We are gathered here today to lay to rest the earthly remains of Byron L. Gebhardt. As we do so, we seek comfort, and the ultimate comfort can be found in the pages of the Bible.
In Isaiah 41:10 we read these words,
do not fear, for I am with you;
do not be dismayed, for I am your God.
I will strengthen you and help you;
I will uphold you with my righteous right hand.
We believe the truth that God is with us today, even as we grieve. We also cling to the hope that this life is not all there is. Jesus told us,
In my Father’s house are many rooms; if it were not so, I would have told you. I am going there to prepare a place for you. 3 And if I go and prepare a place for you, I will come back and take you to be with me that you also may be where I am.
This is our hope today, belief that there really is life beyond the grave and that God has made it possible for us to experience eternal life and be reunited with our loved ones again. We cling to God’s promises as we gather this day. Will you pray with me?
Father, it is difficult for us to understand how quickly our circumstances can change. Though Byron had many health issues, his death was still unexpected. In many ways, this sharpens our grief. Help us today to remember the blessings of Byron’s life rather than the sorrow of his death, and to grab hold of the hope you have given us in Jesus Christ. Amen.
Byron L. Gebhardt was born May 11, 1954 in La Harpe to Edward and Maycel Bundy Gebhardt. Byron was a lifelong resident of La Harpe, graduating from La Harpe High School in 1972. He worked most of his life as a carpenter, but was truly at home in the timber. He enjoyed fishing and hunting (especially deer hunting) as well as running coon dogs, trapping, and shooting pool.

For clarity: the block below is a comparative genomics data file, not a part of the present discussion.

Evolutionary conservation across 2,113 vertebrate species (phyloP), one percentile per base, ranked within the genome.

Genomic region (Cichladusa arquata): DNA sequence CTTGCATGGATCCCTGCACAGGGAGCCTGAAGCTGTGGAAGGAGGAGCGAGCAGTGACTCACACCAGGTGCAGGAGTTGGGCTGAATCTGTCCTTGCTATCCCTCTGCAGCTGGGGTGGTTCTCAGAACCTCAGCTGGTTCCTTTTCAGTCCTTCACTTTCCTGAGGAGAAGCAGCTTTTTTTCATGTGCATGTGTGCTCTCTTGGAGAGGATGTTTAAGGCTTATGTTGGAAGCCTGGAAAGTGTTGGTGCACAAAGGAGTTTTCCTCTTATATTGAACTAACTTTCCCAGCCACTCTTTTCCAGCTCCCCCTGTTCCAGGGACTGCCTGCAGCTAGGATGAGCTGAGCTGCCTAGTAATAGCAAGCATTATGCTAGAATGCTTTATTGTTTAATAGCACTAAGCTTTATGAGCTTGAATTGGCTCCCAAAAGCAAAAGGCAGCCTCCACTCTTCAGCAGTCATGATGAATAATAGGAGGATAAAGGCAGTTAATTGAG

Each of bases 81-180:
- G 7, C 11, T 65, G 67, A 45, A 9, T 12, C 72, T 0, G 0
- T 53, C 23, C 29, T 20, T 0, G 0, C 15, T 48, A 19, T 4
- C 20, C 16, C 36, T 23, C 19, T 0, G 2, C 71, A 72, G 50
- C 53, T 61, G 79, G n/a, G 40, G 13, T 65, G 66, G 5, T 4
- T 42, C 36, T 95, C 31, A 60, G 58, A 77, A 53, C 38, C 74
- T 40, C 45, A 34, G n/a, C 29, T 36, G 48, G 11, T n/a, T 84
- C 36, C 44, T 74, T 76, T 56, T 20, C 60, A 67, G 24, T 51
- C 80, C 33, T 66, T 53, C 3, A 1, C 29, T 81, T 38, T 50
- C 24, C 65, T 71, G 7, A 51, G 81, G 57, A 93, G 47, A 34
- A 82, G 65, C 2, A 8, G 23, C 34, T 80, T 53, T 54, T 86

Byron died on Monday, February 11, 2013 at Memorial Hospital in Carthage, IL
He is survived by his parents, Edward and Maycel Gebhardt of La Harpe, one son, Joshua Gebhardt of La Harpe, one daughter, Tara Olson of Fort Myers, FL and three brothers, Ed (Carol) Gebhardt of Burlington, IA, Kerry (Beth) Gebhardt of Sciota, IL and Marvin Gebhardt of Blandinsville, IL and several nieces and nephews.
Today we want to focus not so much on Byron’s death, but on remembering and celebrating his life. As many of you shared with me, Byron was a man who sought to enjoy life while he was living, though he never seemed to get in much of a hurry to do so. Byron was happy to move at a leisurely pace in almost everything he did.
He was never happier than when he was in the timber, hunting or trapping. The only thing that could make that experience better was sharing it with his family and friends. As a result, Byron did so each year, even after he was no longer physically able to do much of the hunting. He just enjoyed coming out to “watch the show.” The camaraderie of the group was enough to keep him coming out. From what I gather, there are a lot of hunting stories to be told, though I suspect I only heard a select few that were fit to tell to a preacher! I imagine that deer season will not be the same without Byron this year.
Byron was far from a perfect man (as none of us are) and his personal relationships were sometimes strained, but he had a unique way of connecting with people and forging special bonds with them. Whether it was greeting a receptionist with “Hi darlin’” or calling Beth’s mom “Dorabell” or greeting Kayla by saying, “There’s my girlfriend!” he had a way of letting you know that you were special to him. This may be why children always seemed to love him. He was not one to carry a grudge, but he was willing to look past the mistakes others had made. He didn’t believe in passing judgment on people. He truly cherished his family, even if it was not always readily apparent. One of his primary concerns as he knew he was approaching the end of his life was to make sure they knew he loved them and to help them with the transition after he was gone.